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“The Watchers” is a film adaptation of the 2022 book of the same name by A.M. Shine.
Review: “The Watchers”
Published June 13, 2024

Campaign to ease political tensions kicks off

Braver Angels’ “Reduce the Rancor, Minnesota” campaign aims to reduce political polarization by providing ways to help people have hard conversations.
By+encouraging+political+discussions+between+parties%2C+Braver+Angels+hopes+people+will+listen+to+and+be+heard+by+the+other+side.
Image by Noah Liebl
By encouraging political discussions between parties, Braver Angels hopes people will listen to and be heard by the other side.

Leading up to the 2024 presidential election, a different kind of campaign is kicking off — only this one is meant to reduce political tensions. 

Braver Angel’s “Reduce the Rancor, Minnesota” is the pioneer of a campaign aimed at depolarizing politics by helping people have hard discussions. Braver Angels is the largest non-profit movement dedicated to bridging the partisan divide. 

Bill Doherty, co-founder of Braver Angels and a University of Minnesota professor, said recruiting different political leaders and organizations to Reduce the Rancor is key to being proactive during the 2024 election year. 

“The idea was to try to recruit prominent political leaders of the different parties who could be co-sponsors, and then recruit a whole bunch of other organizations including colleges and religious groups and civic groups who would all commit in their own worlds to trying to lower the temperature of the hostility this year,” Doherty said. 

Democratic-Farmer-Labor (DFL) Chair Ken Martin and Republican Chair David Hann co-sponsored the kickoff event at the University of St. Thomas on March 12, where they agreed the other side is not an enemy, only a political opponent. 

Braver Angels co-chair Jeff Thiemann said he wants the 2024 election year to run smoothly with more willingness to listen. 

“Polarization is a problem that keeps us from solving other problems,” Thiemann said. “We want to go through an election, we want it to be peaceful, we want voices to be heard and listened to, but in all of that, we would like the polarization to not keep us from being able to solve other problems that really need to be solved.” 

Braver Angels teamed up with Minnesota Public Radio to create a new platform called “Talking Sense” to help facilitate events around the state.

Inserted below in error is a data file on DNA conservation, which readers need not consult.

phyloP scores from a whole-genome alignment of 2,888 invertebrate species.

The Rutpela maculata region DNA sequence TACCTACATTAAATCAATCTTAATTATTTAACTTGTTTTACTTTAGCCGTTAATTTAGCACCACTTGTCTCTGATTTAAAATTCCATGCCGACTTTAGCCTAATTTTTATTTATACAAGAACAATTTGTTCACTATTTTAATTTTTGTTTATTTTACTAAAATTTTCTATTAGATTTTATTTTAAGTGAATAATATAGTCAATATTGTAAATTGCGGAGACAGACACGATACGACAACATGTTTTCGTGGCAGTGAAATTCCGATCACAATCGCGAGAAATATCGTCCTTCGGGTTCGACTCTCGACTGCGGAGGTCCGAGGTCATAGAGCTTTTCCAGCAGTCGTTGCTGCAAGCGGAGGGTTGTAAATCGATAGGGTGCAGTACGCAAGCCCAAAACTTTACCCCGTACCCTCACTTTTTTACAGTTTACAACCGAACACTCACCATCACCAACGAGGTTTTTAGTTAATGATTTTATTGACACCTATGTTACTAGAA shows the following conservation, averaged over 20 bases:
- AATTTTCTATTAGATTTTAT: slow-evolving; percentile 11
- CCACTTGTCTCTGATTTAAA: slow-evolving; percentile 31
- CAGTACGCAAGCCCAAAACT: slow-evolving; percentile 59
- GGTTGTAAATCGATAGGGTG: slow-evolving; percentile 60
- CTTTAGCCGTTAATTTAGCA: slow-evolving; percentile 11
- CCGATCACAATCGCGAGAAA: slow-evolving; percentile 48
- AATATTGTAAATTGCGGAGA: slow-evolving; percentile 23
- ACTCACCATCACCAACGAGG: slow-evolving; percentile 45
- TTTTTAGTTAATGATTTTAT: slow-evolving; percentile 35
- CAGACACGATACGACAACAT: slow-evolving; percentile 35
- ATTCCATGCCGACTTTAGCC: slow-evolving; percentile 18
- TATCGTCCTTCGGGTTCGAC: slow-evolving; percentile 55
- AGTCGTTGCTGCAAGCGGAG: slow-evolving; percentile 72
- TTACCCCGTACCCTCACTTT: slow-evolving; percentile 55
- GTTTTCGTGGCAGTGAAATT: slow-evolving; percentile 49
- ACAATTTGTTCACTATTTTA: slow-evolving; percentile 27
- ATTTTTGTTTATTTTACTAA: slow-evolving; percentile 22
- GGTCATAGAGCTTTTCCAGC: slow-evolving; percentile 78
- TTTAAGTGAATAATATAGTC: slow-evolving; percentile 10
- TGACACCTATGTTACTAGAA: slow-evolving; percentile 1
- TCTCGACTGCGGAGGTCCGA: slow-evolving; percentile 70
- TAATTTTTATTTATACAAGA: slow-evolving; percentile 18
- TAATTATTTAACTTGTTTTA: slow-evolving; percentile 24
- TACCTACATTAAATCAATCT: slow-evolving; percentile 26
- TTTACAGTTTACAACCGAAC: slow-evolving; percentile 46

“‘Talking Sense’ has similar goals to help people learn how to disagree better with family members and friends,” Doherty said. 

Braver Angels started in 2016 after the national election, Doherty said. What started as one 13-hour meeting over a weekend has turned into multiple hours-long workshops with plans to expand to other states, Doherty added. 

“We have like nine or 10 different kinds of workshops now, and just about all of them were incubated here in Minnesota,” Doherty said. 

Braver Angels State Coordinator Morgan Holle said having political conversations with others requires bravery. 

“There’s a reason why they added the ‘Braver’ to the Braver Angels,” Holle said. “It does take some courage or some hard work to do that kind of conversation.” 

Holle said Braver Angels challenges people to hear the whole story of the other side, even if they disagree. 

“I think a big part of Braver Angels is just kind of challenging people just to sit down and listen to other people, even if it’s difficult,” Holle said. “You don’t agree with everything they have to say, because you’ll respect where they’re coming from if you hear the full story.” 

Doherty said in an email to The Minnesota Daily that the slogan “Reduce the Rancor, Minnesota” was designed to intentionally focus on “reducing a negative rather than increasing a positive” to emphasize what everyone agrees on. 

“Braver Angels teach people how to listen in ways that the other person feels heard and understood and that grows our own understanding,” Thiemann said. “We train people to be able to speak their point of view so that they’re more likely to be heard by the other side.” 

Correction: An original version of this article misstated Jeff Thiemann’s title. He is the co-chair of Reduce the Rancor.

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